14 Dec What Matters Most BY MICHELLE WALLACE

Recently, I’ve been reminded of the simple gospel—love. Receiving God’s love for ourselves and loving others. When an expert in religious law stood up to test Jesus by asking what he should do to inherit eternal life, Jesus asked, “Well, what does the law say? How do you read it?”

The man answered, “’You must love the Lord your God with all your heart, all your soul, all your strength, and all your mind.’ And, ‘Love your neighbor as yourself.’”

“Right!” Jesus told him. “Do this and you will live!” The man wanted to justify his actions, so he asked Jesus, “And who is my neighbor?”

In other words, “how little can I get away with…?” Jesus blows all his religious paradigms by telling a story. The story is about a man beaten and left for dead. While others passed him by, a certain Samaritan showed up and had compassion on the man. Now, Samaritans showed hatred and hostility to Jews traveling to Jerusalem, so much so that many Jews preferred to bypass the region of Samaria entirely and to pass on the east side of the Jordan. The Jews responded by publicly cursing the Samaritans in synagogue services and refusing to accept their witness in court. So this story gave new meaning to “my neighbor.”

Jesus said, “You have heard the law that says, ‘Love your neighbor’ and hate your enemy. But I say, love your enemies! Pray for those who persecute you! In that way, you will be acting as true children of your Father in heaven.” The Lord has been impressing the importance of the command to “Go” into all the world, especially the Samaria’s, the places of deep darkness where others refuse to go.

My friend Amanda lives in Burkina Faso, Africa. She tells stories the way Jesus did to help the people understand God’s great love for them. Some might think she’s crazy to risk her life for a people in a remote jungle. I think she’s learned how to love the way Jesus loves. She admits it’s not always easy.

AMANDA WRITES:  “Living overseas for an extended period of time can cause you to become numb to your surroundings. You are always reminded of the crazy things that have become your normal when volunteers arrive. They are seeing it all with fresh eyes. Are people riding motos with their sheep/goat not a normal thing everywhere? You mean masked men chasing random  bystanders  down  the  street  is frowned upon where you live? Do donkeys not roam the highways in the US? Does public transportation back home ignore the challenge of stacking baggage sky-high for a cross-country trip? These things rarely catch my eye anymore. Occasionally there will be something so over-the-top that I have to stop and snap a picture. But for the most part, the ridiculous has become part of the rhythm of everyday life.

“The numbness presents itself in more serious ways, as well. It’s easy to lose sight of why we are here. We get caught up in the busyness of life. Drama at church demands our attention. Visits have to be made to keep folks from griping about how long it’s been since the last time they saw you. Bills have to be paid. Repairs need to be done. And the list goes on and on. You feel weary and think at times you are just spinning your wheels. Why are you really here?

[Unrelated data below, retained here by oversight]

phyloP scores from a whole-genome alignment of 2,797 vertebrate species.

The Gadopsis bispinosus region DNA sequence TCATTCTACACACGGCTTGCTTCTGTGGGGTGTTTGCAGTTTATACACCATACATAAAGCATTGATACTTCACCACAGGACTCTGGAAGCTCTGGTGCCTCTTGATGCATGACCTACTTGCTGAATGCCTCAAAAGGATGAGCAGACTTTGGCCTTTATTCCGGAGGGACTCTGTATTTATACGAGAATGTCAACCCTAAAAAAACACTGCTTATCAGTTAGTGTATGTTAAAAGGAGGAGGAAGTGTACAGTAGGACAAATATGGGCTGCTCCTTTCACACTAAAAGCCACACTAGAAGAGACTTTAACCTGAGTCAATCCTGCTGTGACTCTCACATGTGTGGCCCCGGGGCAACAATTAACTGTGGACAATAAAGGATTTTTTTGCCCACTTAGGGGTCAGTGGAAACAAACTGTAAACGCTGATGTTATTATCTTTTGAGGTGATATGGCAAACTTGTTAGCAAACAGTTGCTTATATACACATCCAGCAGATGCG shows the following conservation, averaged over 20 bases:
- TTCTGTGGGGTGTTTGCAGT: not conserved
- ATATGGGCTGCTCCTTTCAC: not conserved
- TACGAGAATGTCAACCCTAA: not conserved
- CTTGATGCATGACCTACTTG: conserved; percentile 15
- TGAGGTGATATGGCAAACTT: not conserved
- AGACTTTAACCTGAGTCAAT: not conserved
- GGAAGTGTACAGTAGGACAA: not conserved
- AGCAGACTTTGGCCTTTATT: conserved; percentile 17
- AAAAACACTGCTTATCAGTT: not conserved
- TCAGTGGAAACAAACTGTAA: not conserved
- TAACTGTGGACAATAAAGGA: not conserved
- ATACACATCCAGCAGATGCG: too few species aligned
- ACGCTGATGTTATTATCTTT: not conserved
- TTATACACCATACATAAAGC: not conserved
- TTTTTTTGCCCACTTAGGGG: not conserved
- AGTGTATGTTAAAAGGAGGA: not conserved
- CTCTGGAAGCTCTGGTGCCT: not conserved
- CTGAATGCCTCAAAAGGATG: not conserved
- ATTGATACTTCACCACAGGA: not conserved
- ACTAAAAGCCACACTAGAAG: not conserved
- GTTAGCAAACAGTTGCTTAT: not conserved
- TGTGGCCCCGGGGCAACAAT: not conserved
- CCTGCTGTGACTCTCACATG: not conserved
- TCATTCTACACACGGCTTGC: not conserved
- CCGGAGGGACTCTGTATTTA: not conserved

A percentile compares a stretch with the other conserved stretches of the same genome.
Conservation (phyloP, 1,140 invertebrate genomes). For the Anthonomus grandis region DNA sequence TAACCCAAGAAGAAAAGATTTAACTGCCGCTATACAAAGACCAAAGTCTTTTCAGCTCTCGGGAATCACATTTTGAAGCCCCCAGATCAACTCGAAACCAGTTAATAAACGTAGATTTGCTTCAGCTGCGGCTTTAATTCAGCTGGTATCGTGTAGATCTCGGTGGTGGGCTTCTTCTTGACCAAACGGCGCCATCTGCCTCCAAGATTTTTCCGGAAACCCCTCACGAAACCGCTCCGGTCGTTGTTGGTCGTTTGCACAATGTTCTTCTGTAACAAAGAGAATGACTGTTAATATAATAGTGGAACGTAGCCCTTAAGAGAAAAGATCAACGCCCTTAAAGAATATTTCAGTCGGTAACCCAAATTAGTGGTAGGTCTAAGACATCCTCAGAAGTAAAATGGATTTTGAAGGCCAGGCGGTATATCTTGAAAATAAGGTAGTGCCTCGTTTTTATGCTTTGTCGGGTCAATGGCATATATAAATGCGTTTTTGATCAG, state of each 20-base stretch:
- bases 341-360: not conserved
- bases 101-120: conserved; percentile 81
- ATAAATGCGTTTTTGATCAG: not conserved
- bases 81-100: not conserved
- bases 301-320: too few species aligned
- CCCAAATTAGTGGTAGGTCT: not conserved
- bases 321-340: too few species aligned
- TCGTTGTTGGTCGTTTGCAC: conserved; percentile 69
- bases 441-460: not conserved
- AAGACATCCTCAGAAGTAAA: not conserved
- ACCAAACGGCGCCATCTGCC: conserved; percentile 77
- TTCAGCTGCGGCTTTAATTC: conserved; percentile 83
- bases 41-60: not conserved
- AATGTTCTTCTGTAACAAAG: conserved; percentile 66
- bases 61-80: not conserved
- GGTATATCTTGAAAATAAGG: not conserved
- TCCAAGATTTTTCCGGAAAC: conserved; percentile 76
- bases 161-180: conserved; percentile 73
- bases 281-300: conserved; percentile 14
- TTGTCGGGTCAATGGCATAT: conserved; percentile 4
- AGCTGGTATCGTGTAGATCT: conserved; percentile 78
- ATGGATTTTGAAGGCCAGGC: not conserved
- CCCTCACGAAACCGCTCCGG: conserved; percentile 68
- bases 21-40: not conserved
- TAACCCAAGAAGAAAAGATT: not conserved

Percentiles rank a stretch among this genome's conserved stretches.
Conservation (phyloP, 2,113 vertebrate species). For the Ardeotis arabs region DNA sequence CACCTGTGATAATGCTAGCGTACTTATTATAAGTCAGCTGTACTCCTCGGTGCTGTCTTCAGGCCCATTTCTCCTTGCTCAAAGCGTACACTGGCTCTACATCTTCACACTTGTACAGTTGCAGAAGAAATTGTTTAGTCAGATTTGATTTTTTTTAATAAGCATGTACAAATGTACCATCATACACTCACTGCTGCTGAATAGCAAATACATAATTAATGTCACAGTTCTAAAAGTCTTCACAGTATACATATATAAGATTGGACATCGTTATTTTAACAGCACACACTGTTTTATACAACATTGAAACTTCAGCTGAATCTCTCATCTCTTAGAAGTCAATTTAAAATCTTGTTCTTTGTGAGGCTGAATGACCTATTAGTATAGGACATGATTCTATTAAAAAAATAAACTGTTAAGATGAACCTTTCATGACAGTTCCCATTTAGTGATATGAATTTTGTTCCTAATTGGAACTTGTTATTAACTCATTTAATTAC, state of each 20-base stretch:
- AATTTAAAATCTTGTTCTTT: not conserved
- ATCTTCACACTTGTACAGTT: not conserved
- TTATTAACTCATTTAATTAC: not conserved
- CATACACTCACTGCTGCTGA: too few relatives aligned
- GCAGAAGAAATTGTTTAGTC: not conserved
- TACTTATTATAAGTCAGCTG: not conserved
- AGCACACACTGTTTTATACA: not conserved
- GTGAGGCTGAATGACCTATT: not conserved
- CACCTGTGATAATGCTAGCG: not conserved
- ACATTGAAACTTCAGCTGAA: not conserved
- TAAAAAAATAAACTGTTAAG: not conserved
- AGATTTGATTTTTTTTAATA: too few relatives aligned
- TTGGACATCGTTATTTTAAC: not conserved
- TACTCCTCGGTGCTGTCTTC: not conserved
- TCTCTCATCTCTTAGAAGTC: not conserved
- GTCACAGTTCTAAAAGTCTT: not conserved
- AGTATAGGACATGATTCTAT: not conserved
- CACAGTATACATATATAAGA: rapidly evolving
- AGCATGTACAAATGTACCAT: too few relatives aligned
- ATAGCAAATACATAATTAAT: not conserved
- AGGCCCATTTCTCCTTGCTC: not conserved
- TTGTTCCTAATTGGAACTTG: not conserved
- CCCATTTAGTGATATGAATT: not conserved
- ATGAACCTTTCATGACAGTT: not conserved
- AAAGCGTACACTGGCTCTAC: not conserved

“And then something happens that serves as a wake-up call. A bush taxi collides with an oncoming car 40km outside of town and 11 of the 19 passengers die. A friend’s older sister is among the injured. As you walk into the emergency area at the hospital, you’re surrounded by people whose lives are being drastically changed by this accident. You see the faces of men, women…kids who will never return home. And later that evening, you get the call that your friend’s older sister died from her injuries.

“It’s easy to grow numb to the harshness of life here. But then people you know die. And they don’t know Jesus. It’s heavy. And it’s heartbreaking. But it serves as a reminder that life is short. No guarantee of tomorrow. “It serves as a reminder of why we are here.”

“As we sat in the village for this lady’s funeral, we were surrounded by people mourning with no hope. They wailed as the

body was brought into the compound. They wondered  if  she  had  done  enough  good  to be accepted. And they cried out to a god that will never respond, as her body was put in the ground. No hope. No assurance. No realization of their need for a Savior.

“But that’s why we are here. To share of the hope that is within us. To share about a God who sent his only son to save a lost and dying world. And to share about a love that can and will transform families, villages and nations.”

Pray for the people of Burkina Faso. Pray that they will come to know God as Father and Jesus as Lord and Savior. And pray for those of us living and working among the lost. Ask that we not grow weary, and that we share the good news with a sense of urgency and that we would be found loving others well.

Connect with Michelle at HANDOFTHEKING.com